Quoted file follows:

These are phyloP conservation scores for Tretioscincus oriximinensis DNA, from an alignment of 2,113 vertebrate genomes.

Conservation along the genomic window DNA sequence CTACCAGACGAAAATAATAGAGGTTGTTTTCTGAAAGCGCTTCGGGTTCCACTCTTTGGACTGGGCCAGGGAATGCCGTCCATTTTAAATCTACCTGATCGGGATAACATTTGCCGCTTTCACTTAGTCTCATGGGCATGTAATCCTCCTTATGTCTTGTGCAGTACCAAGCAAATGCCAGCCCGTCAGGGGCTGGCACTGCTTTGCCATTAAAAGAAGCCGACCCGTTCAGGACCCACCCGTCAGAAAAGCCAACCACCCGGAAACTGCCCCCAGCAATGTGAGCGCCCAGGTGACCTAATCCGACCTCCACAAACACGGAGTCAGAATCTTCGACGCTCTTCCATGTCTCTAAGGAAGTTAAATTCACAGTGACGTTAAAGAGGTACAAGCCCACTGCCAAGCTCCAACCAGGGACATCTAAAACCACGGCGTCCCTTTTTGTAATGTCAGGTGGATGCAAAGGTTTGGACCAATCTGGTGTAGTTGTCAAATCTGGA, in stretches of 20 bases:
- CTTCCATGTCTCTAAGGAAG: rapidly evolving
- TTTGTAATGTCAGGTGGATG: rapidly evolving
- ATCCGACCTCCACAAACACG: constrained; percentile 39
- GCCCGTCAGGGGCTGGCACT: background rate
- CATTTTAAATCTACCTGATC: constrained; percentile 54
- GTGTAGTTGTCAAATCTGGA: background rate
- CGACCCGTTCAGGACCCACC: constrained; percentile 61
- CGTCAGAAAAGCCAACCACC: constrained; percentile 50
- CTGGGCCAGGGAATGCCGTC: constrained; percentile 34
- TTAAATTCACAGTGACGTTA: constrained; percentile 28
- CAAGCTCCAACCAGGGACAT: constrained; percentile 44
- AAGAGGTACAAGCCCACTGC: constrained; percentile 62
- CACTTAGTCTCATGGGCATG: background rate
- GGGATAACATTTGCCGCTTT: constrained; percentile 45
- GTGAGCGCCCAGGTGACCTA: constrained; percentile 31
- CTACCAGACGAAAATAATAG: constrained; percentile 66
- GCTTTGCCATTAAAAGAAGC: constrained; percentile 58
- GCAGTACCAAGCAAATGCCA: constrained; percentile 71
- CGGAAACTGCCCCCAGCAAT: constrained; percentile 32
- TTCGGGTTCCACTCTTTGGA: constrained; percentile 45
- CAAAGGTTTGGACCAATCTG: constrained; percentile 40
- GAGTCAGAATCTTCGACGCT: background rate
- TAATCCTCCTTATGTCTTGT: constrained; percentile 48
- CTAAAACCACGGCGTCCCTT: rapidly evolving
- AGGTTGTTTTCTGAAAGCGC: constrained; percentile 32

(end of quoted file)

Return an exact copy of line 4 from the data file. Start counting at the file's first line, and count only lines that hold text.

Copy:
- TTTGTAATGTCAGGTGGATG: rapidly evolving